At any point in their phonics and spelling journeys, children who struggle and risk falling behind will be offered additional support which is offered by their teachers, TAs, other additional support staff or specialist teachers where possible. This may involve individual or small group intervention sessions.
Throughout history, mankind has striven to record information. Just as soon as we could communicate, we strove to leave our mark; cave paintings and tribal markings both served a purpose: to share information. While the method is now wildly different, the purpose is the same: we write to share information - sometimes for ourselves and sometimes for others.
Essentially, there are four main purposes to writing:
- Description - not much writing is purely descriptive, but is essential in good narrative writing.
- Exposition - to explain or inform
Just as throughout history, these are still very important today, used in all walks of life and are needed for many jobs.
Each of these elements are present in our curriculum which has been designed to cover all of the writing, grammar and spelling aspects of the 2014 National Curriculum. For a more information about what is taught within each year group, please use the links below:
Grammar, Punctuation, Speaking and Listening
Grammatical conventions are taught both explicitly and holistically alongside appropriate text types so that they can be taught and practised within a meaningful context. Over time, children learn the correct grammatical terms, how they are applied and an ever expanding range of punctuation.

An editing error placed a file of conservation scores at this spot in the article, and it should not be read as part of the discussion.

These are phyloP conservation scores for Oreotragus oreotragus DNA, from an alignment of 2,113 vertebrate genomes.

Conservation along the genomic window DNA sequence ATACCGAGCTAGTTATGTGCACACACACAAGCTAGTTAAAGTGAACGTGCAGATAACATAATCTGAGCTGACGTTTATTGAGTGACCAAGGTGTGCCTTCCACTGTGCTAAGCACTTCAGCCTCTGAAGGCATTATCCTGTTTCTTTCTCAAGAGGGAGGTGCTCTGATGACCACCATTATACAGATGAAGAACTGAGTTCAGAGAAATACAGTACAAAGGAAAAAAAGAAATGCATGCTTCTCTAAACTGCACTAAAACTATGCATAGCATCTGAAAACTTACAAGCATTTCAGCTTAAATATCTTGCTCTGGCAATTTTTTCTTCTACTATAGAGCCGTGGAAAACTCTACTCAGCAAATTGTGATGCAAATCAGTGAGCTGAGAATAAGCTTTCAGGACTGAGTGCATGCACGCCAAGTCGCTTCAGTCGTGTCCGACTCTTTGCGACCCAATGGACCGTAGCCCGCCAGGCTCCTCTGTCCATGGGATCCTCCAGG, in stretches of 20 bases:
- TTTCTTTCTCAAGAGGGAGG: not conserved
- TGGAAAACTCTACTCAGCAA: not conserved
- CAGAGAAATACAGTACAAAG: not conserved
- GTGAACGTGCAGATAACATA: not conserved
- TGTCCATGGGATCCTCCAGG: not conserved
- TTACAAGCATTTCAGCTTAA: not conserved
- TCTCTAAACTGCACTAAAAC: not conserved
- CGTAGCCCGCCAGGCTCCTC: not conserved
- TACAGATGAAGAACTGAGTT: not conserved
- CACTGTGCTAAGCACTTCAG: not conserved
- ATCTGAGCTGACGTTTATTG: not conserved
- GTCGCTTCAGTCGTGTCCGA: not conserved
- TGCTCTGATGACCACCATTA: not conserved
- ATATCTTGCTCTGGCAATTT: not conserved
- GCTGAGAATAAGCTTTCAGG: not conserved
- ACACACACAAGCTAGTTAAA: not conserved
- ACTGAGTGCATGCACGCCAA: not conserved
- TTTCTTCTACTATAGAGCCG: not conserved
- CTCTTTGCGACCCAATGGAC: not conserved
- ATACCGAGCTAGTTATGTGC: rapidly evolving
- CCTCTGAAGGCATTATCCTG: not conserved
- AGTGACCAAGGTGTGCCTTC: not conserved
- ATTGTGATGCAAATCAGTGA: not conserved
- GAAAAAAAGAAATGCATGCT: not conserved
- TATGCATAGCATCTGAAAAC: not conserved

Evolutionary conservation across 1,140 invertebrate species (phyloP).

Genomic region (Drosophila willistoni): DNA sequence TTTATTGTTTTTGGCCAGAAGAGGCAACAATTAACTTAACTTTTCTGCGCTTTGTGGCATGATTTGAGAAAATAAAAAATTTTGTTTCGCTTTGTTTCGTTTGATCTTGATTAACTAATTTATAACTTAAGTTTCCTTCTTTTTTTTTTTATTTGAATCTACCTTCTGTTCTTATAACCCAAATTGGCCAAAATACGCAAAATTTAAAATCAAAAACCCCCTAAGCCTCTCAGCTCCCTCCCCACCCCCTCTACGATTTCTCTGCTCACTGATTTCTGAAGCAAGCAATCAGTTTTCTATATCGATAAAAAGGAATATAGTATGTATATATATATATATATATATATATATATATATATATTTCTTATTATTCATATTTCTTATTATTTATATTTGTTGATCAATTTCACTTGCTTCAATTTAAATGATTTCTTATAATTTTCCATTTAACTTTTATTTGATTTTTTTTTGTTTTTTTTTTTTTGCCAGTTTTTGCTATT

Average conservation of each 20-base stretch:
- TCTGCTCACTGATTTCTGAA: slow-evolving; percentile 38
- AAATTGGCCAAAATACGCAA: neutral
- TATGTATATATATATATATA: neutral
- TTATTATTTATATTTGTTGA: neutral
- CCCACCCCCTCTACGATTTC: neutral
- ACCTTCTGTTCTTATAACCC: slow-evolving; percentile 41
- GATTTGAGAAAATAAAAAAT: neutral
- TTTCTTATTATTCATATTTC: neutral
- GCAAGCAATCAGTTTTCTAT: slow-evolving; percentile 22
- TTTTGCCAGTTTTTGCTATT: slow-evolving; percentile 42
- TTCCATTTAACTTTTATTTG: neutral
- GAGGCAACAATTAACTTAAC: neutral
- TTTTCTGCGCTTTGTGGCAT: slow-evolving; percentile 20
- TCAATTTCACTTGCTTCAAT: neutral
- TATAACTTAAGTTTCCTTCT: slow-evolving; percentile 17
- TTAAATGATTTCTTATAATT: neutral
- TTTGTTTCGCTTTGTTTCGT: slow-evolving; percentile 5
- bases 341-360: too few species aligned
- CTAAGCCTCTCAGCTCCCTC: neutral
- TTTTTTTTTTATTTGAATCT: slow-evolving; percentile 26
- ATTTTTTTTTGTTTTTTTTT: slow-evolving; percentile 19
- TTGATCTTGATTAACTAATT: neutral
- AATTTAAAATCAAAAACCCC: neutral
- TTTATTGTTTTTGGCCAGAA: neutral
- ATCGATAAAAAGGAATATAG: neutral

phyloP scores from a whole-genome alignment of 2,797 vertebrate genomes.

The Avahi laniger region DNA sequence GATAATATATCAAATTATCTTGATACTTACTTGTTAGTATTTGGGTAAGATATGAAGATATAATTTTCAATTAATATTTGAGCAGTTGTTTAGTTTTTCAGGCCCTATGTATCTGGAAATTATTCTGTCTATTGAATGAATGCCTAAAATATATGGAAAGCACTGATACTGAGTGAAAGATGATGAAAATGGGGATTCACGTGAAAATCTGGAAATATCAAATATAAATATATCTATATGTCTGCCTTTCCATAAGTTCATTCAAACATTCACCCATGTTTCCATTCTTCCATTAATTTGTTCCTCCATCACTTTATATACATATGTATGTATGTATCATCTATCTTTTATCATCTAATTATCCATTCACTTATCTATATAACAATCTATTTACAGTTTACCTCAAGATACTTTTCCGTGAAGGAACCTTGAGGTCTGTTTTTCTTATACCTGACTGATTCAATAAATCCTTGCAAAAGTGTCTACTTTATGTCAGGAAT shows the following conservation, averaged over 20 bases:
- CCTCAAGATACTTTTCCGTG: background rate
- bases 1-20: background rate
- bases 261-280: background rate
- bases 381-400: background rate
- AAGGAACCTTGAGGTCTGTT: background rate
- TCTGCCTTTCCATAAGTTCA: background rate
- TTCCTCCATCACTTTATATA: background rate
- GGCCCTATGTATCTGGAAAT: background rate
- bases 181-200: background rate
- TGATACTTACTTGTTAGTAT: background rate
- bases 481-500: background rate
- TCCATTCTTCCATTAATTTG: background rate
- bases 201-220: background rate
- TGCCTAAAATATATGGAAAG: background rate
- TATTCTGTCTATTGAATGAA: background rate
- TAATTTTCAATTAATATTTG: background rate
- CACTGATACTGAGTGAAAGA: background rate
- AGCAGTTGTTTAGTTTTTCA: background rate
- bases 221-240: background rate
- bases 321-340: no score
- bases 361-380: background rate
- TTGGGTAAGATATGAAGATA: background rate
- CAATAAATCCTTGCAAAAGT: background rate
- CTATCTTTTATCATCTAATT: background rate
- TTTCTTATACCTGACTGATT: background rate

Our Writing Skills Progression grid shows the progression in skills in the following areas:
- Text Structure
- Sentence Construction
- Word Structure/ Language
Speaking and listening is encouraged throughout the curriculum as well as within English itself. Listening is a skill that even some adults struggle with. At Christ Church New Malden, teachers model their own thought processes, they praise and encourage active listening and scaffold conversations to aid the development of constructive talk. We recognise that through talking about our ideas and work, we gain a better understanding of what we are thinking as well as feel how words or ideas sound out loud.
We learn about the different styles of talk required for different circumstances. This might be practised within English but then applied within Science or RE. We want to give children the freedom of their voice and the skills to use it eloquently.
Reading is a skill that underpins everything we do. We learn words and information; we learn how to be good writers; we learn how to speak to others, we discover our likes and dislikes; we are transported to different worlds; we learn about other people and their lives; we sometimes see ourselves reflected back from the page; and sometimes we learn more about ourselves and who we are.
We read every day: text messages, road signs, emails, information on packaging, books and so much more. While the technology has changed, the method is still the same. The many different purposes and methods of reading are reflected within our curriculum.
Children learn the mechanics of reading through their phonics programme, but alongside and after this, they learn how to become fluent, expressive readers as well learn how to draw out information and meaning from the words they are presented with.
They will learn what good reading looks and sounds like through the models provided by their teachers. All the while, they will learn what messages the book has to give: both the literal and hidden. They will also learn why authors choose the words they do and they will learn how different writing styles or the use of punctuation in just the right place can enhance narrative.
Perhaps more importantly, we encourage children to love reading. We know that people who read for pleasure have a wider range of vocabulary, often have more general knowledge and as a result, often score better in their exams.